Dallas Doc In LED ‘Light Fight’ With City

DALLAS (CBSDFW.COM) – If the Omni Hotel can do it, a Dallas chiropractor wants to know why he can’t.

The chiropractor has a building sign with LED lights. But unlike the Omni, he says he’s restricted to how often the lights can change.

“The ultimate is the Omni,” said Dr. Samuel Laffel. “I’ve got an LED sign and I want to do the same thing.”

Colorful LED lights splash across the Omni Dallas Convention Center Hotel every few seconds.

Dr. Laffel spent thousands of dollars last December on a sign with LED lights for his chiropractic office on Oak Lawn Avenue.

Dallas Code Compliance officers paid him a visit shortly after the installation — not because of the messages on his sign, but because of how frequently they change.

“I’m being told because somebody complained, I have to have a static message for 20 seconds solid. Doesn’t move,” he explained.

“What about the Omni?” Dr. Laffel asked the city.

According to Laffel, the City of Dallas told him the Omni Hotel, owned by the city, wasn’t restricted to the 20-second rule because it was located in a “Sign District.”

“Up and down Oak Lawn there’s a million signs. I’m in a sign district too,” he said. “I’d like to run eight or 10 second messages up there with motion video. The Omni does it!”

Not everyone likes the idea of fast changing LEDs, especially for signs lit up and flashing at night.

“See, I think actually the flashing would actually be much more problematic. That quick rapid makes you look at it. That’s actually much more distracting when you’re driving. It’s much more of a driving hazard,” Kyle Wedin said.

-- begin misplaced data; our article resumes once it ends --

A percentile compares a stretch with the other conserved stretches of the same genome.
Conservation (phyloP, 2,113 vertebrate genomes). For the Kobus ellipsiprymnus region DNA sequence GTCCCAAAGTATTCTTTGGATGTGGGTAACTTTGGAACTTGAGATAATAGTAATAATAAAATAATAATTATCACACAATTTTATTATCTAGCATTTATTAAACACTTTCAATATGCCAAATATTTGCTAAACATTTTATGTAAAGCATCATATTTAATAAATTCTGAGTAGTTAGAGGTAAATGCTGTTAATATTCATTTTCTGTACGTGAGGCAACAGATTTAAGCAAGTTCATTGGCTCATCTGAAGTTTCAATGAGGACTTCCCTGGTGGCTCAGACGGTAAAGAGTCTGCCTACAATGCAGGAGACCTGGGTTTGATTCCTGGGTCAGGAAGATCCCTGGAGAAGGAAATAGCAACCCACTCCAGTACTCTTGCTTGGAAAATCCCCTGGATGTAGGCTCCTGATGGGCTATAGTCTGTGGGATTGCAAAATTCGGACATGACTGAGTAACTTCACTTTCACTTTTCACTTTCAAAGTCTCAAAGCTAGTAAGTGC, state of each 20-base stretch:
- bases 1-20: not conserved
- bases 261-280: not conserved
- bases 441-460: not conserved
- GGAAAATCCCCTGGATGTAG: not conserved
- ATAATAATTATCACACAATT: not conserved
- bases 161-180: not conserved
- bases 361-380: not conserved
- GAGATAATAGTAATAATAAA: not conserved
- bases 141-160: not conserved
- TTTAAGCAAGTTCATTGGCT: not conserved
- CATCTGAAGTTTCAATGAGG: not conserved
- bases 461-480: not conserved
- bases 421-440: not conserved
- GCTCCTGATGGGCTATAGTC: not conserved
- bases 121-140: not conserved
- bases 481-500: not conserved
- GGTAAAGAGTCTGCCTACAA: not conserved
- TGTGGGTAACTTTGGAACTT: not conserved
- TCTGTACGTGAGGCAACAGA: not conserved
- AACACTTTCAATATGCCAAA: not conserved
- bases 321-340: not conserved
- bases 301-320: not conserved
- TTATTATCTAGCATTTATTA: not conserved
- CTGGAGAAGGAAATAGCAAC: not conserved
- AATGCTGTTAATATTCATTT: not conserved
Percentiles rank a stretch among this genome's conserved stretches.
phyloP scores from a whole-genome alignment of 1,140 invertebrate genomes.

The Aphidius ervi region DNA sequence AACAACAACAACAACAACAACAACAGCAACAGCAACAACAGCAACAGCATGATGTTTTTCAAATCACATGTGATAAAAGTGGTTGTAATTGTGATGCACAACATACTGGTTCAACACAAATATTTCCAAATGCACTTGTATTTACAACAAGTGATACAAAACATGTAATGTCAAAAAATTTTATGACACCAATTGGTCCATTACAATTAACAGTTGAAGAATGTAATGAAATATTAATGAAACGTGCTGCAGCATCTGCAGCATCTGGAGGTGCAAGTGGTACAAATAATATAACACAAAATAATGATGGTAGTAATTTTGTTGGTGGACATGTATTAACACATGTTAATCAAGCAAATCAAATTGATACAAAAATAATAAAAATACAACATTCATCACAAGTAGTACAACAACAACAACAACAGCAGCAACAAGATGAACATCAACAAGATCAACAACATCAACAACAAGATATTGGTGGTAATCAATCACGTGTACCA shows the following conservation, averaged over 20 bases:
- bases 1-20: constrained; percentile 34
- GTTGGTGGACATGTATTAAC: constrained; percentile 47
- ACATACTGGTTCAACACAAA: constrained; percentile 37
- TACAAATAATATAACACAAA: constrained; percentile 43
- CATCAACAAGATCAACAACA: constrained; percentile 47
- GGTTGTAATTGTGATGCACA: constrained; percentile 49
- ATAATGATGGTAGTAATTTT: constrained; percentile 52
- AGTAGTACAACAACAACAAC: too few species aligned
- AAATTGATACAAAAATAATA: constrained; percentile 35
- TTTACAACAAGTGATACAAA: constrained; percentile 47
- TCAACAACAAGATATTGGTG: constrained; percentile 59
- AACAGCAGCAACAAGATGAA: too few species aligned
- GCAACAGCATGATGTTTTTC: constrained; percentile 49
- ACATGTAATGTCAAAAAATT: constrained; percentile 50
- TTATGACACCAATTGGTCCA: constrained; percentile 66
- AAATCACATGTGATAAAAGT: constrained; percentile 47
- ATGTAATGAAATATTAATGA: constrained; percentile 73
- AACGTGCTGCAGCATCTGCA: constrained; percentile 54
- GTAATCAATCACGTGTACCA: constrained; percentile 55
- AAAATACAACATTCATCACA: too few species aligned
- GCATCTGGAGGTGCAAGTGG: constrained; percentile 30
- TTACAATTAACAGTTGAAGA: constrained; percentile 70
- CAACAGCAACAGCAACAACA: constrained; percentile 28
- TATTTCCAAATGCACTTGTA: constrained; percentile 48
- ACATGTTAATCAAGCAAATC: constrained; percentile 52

Other than that, Wedin didn’t have a problem with Dr. Laffel’s sign.

Opinions of others, who did not want to go on camera, were mixed.

Speaking at a symposium on the Dallas Skyline and the bright light debate at the Dallas Center for Architecture, a conservation architect thought, “less was best.”

Marcel Quimby, of Quimby McCoy Preservation Architecture, said, “I’m concerned. I think on one building, it’s fun. I think if you have it on every building, it’s going to feel like we live in Las Vegas.”

A spokesperson with the City of Dallas said the Omni Hotel is in a Special Provision Sign District.

As for businesses breaking the rules that are outside that area, the city said someone has to complain for them to be cited.

Dr. Laffel said the city told him he could apply for a city variance but that it would cost $4,900 and there was no guarantee he’d get it.

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  • Elmer

    A huge waste of energy and they are outlawing incandescent bulbs.

  • noname

    $4,900 is a naked money grab. Either give him his variance for his money or tell him to keep it.

  • B

    Don’t know much about the Oak Lawn area, but I wonder if the doctor’s office is surrounded by residences. If I had a sign like that in my neighborhood, I don’t think I would like it either.

  • PC

    There is an Office Depot accross the street, no residences on Oaklawn for BLOCKS! The Infomart has such a sign for years now. The guy on TV that was complaining, lives where? Not on Oaklawn. Thu s sign has been there a while. The compliant has an ulterior motive.

  • Comparing Apples to Oranges

    A light show on the side of a 23 story building. It is not the same thing as a huge LED chiropractic (gonna give somebody an seizure) advertisement sign. A doctor that can’t tell those two differences obviously lacks some sort of reasoning skill.

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